RESEARCHERS say the thousands of aftershocks that have rumbled beneath Los Angeles since the earthquake struck should bring reassurance, not panic.
``If we didn't have them, we'd be wondering where was all that energy going,'' seismologist Lucy Jones said Jan. 24 at the California Institute of Technology, where more than 2,500 aftershocks have been recorded since the 6.6-magnitude quake on Jan. 17.
The largest aftershock, the same day, measured 5.6 on the Richter scale. The second-largest registered 5.0. By the night of Jan. 17, there had been 35 aftershocks ranging between 4.0 and 4.9, and 272 between 3.0 and 3.9.
Earthquake geologist Jim Dolan, of the United States Geological Survey, said aftershocks of 4 and even a few 5s can be expected in the next year.
``We've moved huge blocks of rock to a different location, and it's got to settle back down into that new site. And you get the aftershocks,'' Ms. Jones said, ``but they're behaving normally, and there's nothing unusual about them at all.''
Rain complicates relief effort
Rain during the night of Jan. 24 made life even more difficult for thousands of people living in National Guard tent cities. The tents, capable of holding about 20 people, are not waterproof, and occasional leaks are causing discomfort. Stores ran out of plastic sheeting to cover holes knocked out in homes by the tremor, which destroyed more than 11,000 housing units, leaving 25,000 people homeless.
``What's happening to California?'' said Juan Galvez, staying in one of six tent cities in the hard-hit San Fernando Valley. ``It's too much now. The earthquake, the riots, the fires, and now the rain.''
Steady rain was expected throughout the region into the morning of Jan. 25, with as much as half an inch forecast for the San Fernando Valley. Heavy rain also fell near Malibu, where hills and canyons ravaged by wildfires last fall were susceptible to mudslides. Sandbags and plastic sheeting were handed out at parks and fire stations. ``We're talking about a couple of different disasters right now,'' said Mike Wofford, a National Weather Service forecaster. ``Obviously, there could be some serious problems with either one.''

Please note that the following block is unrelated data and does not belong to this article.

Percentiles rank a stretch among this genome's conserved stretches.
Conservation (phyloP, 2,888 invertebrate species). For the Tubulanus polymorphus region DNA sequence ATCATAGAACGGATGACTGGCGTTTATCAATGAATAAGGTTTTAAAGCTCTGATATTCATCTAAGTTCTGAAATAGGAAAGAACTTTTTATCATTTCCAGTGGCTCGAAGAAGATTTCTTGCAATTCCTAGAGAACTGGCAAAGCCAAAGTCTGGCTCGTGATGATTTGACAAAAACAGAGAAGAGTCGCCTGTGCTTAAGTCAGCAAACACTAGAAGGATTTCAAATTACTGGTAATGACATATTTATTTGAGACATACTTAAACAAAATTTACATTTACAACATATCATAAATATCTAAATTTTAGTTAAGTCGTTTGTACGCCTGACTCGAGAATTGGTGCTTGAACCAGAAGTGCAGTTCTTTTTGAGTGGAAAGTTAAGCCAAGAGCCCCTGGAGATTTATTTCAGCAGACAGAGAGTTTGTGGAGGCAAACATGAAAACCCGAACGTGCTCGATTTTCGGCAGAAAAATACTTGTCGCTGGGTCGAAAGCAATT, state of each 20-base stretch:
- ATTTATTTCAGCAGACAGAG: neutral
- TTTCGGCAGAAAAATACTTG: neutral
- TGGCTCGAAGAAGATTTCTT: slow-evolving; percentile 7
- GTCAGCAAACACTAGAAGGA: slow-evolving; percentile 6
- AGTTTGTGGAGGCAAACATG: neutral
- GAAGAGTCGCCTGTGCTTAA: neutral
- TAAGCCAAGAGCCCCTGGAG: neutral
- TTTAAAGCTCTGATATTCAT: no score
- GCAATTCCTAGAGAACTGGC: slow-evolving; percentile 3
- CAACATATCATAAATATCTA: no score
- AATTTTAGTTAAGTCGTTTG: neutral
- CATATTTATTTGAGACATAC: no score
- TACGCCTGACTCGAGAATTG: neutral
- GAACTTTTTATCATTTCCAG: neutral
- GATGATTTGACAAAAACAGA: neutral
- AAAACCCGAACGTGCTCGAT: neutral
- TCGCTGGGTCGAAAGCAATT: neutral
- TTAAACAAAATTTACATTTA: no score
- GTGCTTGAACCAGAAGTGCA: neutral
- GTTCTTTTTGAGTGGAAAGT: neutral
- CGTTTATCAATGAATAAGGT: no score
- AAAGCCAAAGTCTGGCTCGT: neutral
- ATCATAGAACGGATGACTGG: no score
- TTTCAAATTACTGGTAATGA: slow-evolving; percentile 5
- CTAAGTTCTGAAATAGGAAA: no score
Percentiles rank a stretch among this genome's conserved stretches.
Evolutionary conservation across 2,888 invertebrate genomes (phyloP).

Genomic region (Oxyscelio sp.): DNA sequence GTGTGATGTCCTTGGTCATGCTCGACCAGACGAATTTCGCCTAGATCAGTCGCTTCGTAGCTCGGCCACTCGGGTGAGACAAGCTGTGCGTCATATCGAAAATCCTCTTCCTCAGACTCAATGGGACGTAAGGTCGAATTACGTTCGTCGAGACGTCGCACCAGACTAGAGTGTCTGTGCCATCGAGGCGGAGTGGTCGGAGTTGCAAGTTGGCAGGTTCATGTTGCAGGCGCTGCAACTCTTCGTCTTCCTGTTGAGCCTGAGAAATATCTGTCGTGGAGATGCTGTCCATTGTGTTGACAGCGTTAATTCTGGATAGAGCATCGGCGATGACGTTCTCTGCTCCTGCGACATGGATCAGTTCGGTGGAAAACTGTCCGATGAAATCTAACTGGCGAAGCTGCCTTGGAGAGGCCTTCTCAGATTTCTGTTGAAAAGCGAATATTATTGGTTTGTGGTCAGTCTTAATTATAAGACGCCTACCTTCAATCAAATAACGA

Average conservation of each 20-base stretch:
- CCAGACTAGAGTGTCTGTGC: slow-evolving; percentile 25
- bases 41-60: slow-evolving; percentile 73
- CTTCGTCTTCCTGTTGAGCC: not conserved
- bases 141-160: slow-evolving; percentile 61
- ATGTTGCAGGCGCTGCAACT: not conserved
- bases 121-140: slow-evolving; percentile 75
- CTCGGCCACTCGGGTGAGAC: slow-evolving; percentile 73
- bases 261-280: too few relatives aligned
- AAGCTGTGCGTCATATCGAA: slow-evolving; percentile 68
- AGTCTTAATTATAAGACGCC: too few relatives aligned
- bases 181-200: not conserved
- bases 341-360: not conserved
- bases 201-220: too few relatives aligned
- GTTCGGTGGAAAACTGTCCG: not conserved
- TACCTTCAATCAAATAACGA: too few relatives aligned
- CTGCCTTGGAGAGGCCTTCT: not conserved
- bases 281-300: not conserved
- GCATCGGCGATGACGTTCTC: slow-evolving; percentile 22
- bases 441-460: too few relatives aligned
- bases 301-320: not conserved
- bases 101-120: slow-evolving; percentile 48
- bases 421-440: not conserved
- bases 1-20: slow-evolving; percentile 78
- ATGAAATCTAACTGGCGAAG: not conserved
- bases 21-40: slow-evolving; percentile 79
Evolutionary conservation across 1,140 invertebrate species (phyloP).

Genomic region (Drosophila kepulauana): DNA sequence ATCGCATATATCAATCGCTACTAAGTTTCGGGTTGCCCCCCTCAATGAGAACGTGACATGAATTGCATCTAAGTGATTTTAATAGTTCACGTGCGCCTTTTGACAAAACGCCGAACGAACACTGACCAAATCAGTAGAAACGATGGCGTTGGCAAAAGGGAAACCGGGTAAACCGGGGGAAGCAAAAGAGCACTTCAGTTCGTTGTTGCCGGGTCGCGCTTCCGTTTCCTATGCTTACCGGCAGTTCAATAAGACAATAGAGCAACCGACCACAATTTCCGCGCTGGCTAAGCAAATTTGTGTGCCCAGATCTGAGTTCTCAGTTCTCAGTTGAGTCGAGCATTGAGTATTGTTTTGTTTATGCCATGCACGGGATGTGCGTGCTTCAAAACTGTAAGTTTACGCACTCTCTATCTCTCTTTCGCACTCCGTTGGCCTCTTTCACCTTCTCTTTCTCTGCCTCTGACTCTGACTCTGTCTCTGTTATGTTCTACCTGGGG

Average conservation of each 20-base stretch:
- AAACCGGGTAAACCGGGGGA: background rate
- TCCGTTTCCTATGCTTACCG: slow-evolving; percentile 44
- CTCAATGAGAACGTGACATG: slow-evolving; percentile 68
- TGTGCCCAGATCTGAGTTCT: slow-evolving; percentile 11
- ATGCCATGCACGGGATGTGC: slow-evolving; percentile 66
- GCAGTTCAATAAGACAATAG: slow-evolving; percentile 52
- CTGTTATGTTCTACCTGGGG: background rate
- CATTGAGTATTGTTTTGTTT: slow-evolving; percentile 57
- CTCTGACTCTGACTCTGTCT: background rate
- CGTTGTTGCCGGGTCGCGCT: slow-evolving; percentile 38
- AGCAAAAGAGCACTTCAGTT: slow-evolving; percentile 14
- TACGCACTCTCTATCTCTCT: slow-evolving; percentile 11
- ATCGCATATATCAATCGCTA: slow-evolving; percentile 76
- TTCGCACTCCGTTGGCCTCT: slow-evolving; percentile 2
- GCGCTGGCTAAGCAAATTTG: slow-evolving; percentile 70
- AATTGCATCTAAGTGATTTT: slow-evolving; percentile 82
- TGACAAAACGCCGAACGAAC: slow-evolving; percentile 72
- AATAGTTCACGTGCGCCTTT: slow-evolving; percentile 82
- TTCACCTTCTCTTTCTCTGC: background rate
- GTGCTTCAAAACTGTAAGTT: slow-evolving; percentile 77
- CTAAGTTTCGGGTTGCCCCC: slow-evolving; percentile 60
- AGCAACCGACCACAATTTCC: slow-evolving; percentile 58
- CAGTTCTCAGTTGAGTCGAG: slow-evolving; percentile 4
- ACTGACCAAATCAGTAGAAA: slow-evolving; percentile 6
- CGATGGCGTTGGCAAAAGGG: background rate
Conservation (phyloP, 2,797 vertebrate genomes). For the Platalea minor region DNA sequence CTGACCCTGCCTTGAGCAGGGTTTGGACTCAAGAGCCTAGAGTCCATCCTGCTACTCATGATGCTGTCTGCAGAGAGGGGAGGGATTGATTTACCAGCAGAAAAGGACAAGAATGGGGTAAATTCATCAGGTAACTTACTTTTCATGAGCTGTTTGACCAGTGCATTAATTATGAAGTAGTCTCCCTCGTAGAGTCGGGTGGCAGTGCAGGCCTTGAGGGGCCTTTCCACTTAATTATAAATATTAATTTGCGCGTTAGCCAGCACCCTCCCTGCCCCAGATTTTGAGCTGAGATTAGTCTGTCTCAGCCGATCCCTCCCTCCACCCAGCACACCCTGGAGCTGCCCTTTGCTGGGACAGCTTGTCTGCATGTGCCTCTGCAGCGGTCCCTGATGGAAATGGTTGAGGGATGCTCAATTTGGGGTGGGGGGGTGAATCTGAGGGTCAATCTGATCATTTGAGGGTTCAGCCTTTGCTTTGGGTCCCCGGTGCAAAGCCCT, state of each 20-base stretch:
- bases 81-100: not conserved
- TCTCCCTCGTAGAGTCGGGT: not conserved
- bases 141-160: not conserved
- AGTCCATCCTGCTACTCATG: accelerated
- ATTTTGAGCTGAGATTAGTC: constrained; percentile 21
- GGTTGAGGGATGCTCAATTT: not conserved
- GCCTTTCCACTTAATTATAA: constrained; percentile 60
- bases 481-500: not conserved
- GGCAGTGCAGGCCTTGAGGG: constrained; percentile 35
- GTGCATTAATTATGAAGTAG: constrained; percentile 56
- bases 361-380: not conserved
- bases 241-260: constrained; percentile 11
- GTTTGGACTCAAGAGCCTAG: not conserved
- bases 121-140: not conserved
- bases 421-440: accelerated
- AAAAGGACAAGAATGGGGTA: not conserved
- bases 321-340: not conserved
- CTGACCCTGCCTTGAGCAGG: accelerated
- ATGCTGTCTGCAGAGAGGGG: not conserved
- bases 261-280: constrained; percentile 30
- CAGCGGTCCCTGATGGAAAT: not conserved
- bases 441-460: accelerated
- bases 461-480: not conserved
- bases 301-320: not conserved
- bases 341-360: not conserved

The rain knocked out electricity to about 6,400 customers, mostly in the San Fernando Valley. A Department of Water and Power spokeswoman said emergency repairs after the quake left the area vulnerable to intermittent outages.
Nine-mile-long parking lot
The downpour also compounded the delays for evening commuters crawling north on Interstate 5. While the Jan. 24 morning rush went more smoothly than expected, that was apparently due in part to staggered starting times. At the end of the day, however, thousands of people headed for home at the same time. I-5 turned into a nine-mile-long parking lot.
Quake victims braced for more of the same on the roads: All but 65,000 of the Los Angeles school district's 640,000 students were due back in classes Jan. 25, meaning more traffic on and around the damaged freeways. About 76 of the city's approximately 800 schools were damaged, affecting about 10 percent of the district's pupils.
Los Angeles's buckled freeways are expected to take as much as a year to repair. There were signs, however, that drivers were turning to public transportation. In hard-hit Santa Clarita, commuter-train ridership rose to 20,000 per day from 1,000 before the quake. Other people car pooled.
In other developments:
* Gov. Pete Wilson (R) asked the federal government for $28 million to create temporary jobs for people left jobless by the quake. He wants to use the money to put people to work cleaning up and rebuilding roads and buildings.
* The Red Cross began shifting its focus to disaster recovery, announcing the opening Jan. 25 of service centers to help victims with housing, food, clothing, and other needs.
The quake killed 57 people and injured more than 8,300. Losses have been estimated at more than $30 billion, making it the costliest natural disaster in United States history.
Federal Emergency Management Agency officials said about 40,000 people have applied for some form of financial aid.